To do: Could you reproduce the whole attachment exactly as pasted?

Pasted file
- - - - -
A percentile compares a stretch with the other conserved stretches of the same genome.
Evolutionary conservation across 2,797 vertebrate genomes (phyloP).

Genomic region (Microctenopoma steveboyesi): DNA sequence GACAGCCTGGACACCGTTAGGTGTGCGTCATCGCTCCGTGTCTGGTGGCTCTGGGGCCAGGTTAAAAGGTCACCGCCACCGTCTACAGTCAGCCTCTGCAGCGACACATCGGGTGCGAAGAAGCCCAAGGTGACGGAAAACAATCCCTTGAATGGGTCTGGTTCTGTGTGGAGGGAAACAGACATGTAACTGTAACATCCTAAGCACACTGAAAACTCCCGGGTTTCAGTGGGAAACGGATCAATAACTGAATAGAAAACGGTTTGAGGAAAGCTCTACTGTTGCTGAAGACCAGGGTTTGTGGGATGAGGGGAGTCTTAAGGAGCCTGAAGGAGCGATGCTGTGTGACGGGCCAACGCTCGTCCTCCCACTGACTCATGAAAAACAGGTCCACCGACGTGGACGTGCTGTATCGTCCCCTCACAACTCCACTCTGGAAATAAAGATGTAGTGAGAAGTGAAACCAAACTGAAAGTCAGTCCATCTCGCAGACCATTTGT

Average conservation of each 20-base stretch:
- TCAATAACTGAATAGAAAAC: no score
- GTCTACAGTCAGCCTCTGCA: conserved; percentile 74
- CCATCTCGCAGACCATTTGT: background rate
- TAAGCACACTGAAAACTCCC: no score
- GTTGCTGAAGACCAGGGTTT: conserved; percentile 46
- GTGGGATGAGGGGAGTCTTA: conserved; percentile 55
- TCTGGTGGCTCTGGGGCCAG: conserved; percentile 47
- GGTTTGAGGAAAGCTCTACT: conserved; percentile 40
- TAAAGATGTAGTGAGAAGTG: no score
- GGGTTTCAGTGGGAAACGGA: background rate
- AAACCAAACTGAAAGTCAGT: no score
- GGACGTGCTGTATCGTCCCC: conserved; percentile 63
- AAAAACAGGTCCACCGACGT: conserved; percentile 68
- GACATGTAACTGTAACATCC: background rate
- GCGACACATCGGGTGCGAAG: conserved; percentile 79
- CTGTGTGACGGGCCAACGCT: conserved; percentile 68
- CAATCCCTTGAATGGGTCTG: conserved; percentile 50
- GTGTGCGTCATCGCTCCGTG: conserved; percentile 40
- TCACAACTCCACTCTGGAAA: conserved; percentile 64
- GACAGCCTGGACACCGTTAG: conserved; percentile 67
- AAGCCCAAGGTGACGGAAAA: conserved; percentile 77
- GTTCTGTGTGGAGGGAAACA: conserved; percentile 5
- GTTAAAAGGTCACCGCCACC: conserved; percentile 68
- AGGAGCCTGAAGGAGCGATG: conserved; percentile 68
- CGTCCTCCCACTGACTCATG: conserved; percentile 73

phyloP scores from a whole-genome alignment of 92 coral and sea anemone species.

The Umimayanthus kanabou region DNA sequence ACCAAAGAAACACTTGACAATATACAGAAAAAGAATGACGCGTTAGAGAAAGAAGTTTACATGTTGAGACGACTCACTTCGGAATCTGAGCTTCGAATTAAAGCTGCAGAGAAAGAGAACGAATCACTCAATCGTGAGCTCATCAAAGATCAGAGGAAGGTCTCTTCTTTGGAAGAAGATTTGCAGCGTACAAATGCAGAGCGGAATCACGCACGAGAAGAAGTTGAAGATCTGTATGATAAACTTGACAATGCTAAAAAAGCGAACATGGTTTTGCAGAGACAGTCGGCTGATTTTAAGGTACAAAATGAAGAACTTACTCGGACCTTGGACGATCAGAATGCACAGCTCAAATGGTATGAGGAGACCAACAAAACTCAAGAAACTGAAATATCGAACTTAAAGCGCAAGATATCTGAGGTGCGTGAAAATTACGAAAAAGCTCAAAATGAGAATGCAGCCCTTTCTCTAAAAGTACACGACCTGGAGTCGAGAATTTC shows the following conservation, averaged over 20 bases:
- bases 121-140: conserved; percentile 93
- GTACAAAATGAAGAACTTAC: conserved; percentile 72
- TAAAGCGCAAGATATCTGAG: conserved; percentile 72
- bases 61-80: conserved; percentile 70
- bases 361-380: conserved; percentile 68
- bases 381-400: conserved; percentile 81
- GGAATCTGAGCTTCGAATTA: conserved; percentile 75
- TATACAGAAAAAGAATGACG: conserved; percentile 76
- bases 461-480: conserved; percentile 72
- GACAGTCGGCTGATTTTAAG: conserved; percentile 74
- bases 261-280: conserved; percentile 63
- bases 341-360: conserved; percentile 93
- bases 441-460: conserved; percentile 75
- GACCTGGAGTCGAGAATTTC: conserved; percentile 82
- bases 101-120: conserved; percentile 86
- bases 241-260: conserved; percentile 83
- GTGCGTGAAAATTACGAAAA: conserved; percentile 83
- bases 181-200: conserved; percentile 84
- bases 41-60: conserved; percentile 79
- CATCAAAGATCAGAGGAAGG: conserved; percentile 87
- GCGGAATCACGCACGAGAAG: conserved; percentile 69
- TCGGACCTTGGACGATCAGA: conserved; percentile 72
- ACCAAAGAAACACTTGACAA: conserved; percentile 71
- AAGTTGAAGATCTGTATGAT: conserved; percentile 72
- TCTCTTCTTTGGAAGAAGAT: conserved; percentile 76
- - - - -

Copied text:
A percentile compares a stretch with the other conserved stretches of the same genome.
Evolutionary conservation across 2,797 vertebrate genomes (phyloP).

Genomic region (Microctenopoma steveboyesi): DNA sequence GACAGCCTGGACACCGTTAGGTGTGCGTCATCGCTCCGTGTCTGGTGGCTCTGGGGCCAGGTTAAAAGGTCACCGCCACCGTCTACAGTCAGCCTCTGCAGCGACACATCGGGTGCGAAGAAGCCCAAGGTGACGGAAAACAATCCCTTGAATGGGTCTGGTTCTGTGTGGAGGGAAACAGACATGTAACTGTAACATCCTAAGCACACTGAAAACTCCCGGGTTTCAGTGGGAAACGGATCAATAACTGAATAGAAAACGGTTTGAGGAAAGCTCTACTGTTGCTGAAGACCAGGGTTTGTGGGATGAGGGGAGTCTTAAGGAGCCTGAAGGAGCGATGCTGTGTGACGGGCCAACGCTCGTCCTCCCACTGACTCATGAAAAACAGGTCCACCGACGTGGACGTGCTGTATCGTCCCCTCACAACTCCACTCTGGAAATAAAGATGTAGTGAGAAGTGAAACCAAACTGAAAGTCAGTCCATCTCGCAGACCATTTGT

Average conservation of each 20-base stretch:
- TCAATAACTGAATAGAAAAC: no score
- GTCTACAGTCAGCCTCTGCA: conserved; percentile 74
- CCATCTCGCAGACCATTTGT: background rate
- TAAGCACACTGAAAACTCCC: no score
- GTTGCTGAAGACCAGGGTTT: conserved; percentile 46
- GTGGGATGAGGGGAGTCTTA: conserved; percentile 55
- TCTGGTGGCTCTGGGGCCAG: conserved; percentile 47
- GGTTTGAGGAAAGCTCTACT: conserved; percentile 40
- TAAAGATGTAGTGAGAAGTG: no score
- GGGTTTCAGTGGGAAACGGA: background rate
- AAACCAAACTGAAAGTCAGT: no score
- GGACGTGCTGTATCGTCCCC: conserved; percentile 63
- AAAAACAGGTCCACCGACGT: conserved; percentile 68
- GACATGTAACTGTAACATCC: background rate
- GCGACACATCGGGTGCGAAG: conserved; percentile 79
- CTGTGTGACGGGCCAACGCT: conserved; percentile 68
- CAATCCCTTGAATGGGTCTG: conserved; percentile 50
- GTGTGCGTCATCGCTCCGTG: conserved; percentile 40
- TCACAACTCCACTCTGGAAA: conserved; percentile 64
- GACAGCCTGGACACCGTTAG: conserved; percentile 67
- AAGCCCAAGGTGACGGAAAA: conserved; percentile 77
- GTTCTGTGTGGAGGGAAACA: conserved; percentile 5
- GTTAAAAGGTCACCGCCACC: conserved; percentile 68
- AGGAGCCTGAAGGAGCGATG: conserved; percentile 68
- CGTCCTCCCACTGACTCATG: conserved; percentile 73

phyloP scores from a whole-genome alignment of 92 coral and sea anemone species.

The Umimayanthus kanabou region DNA sequence ACCAAAGAAACACTTGACAATATACAGAAAAAGAATGACGCGTTAGAGAAAGAAGTTTACATGTTGAGACGACTCACTTCGGAATCTGAGCTTCGAATTAAAGCTGCAGAGAAAGAGAACGAATCACTCAATCGTGAGCTCATCAAAGATCAGAGGAAGGTCTCTTCTTTGGAAGAAGATTTGCAGCGTACAAATGCAGAGCGGAATCACGCACGAGAAGAAGTTGAAGATCTGTATGATAAACTTGACAATGCTAAAAAAGCGAACATGGTTTTGCAGAGACAGTCGGCTGATTTTAAGGTACAAAATGAAGAACTTACTCGGACCTTGGACGATCAGAATGCACAGCTCAAATGGTATGAGGAGACCAACAAAACTCAAGAAACTGAAATATCGAACTTAAAGCGCAAGATATCTGAGGTGCGTGAAAATTACGAAAAAGCTCAAAATGAGAATGCAGCCCTTTCTCTAAAAGTACACGACCTGGAGTCGAGAATTTC shows the following conservation, averaged over 20 bases:
- bases 121-140: conserved; percentile 93
- GTACAAAATGAAGAACTTAC: conserved; percentile 72
- TAAAGCGCAAGATATCTGAG: conserved; percentile 72
- bases 61-80: conserved; percentile 70
- bases 361-380: conserved; percentile 68
- bases 381-400: conserved; percentile 81
- GGAATCTGAGCTTCGAATTA: conserved; percentile 75
- TATACAGAAAAAGAATGACG: conserved; percentile 76
- bases 461-480: conserved; percentile 72
- GACAGTCGGCTGATTTTAAG: conserved; percentile 74
- bases 261-280: conserved; percentile 63
- bases 341-360: conserved; percentile 93
- bases 441-460: conserved; percentile 75
- GACCTGGAGTCGAGAATTTC: conserved; percentile 82
- bases 101-120: conserved; percentile 86
- bases 241-260: conserved; percentile 83
- GTGCGTGAAAATTACGAAAA: conserved; percentile 83
- bases 181-200: conserved; percentile 84
- bases 41-60: conserved; percentile 79
- CATCAAAGATCAGAGGAAGG: conserved; percentile 87
- GCGGAATCACGCACGAGAAG: conserved; percentile 69
- TCGGACCTTGGACGATCAGA: conserved; percentile 72
- ACCAAAGAAACACTTGACAA: conserved; percentile 71
- AAGTTGAAGATCTGTATGAT: conserved; percentile 72
- TCTCTTCTTTGGAAGAAGAT: conserved; percentile 76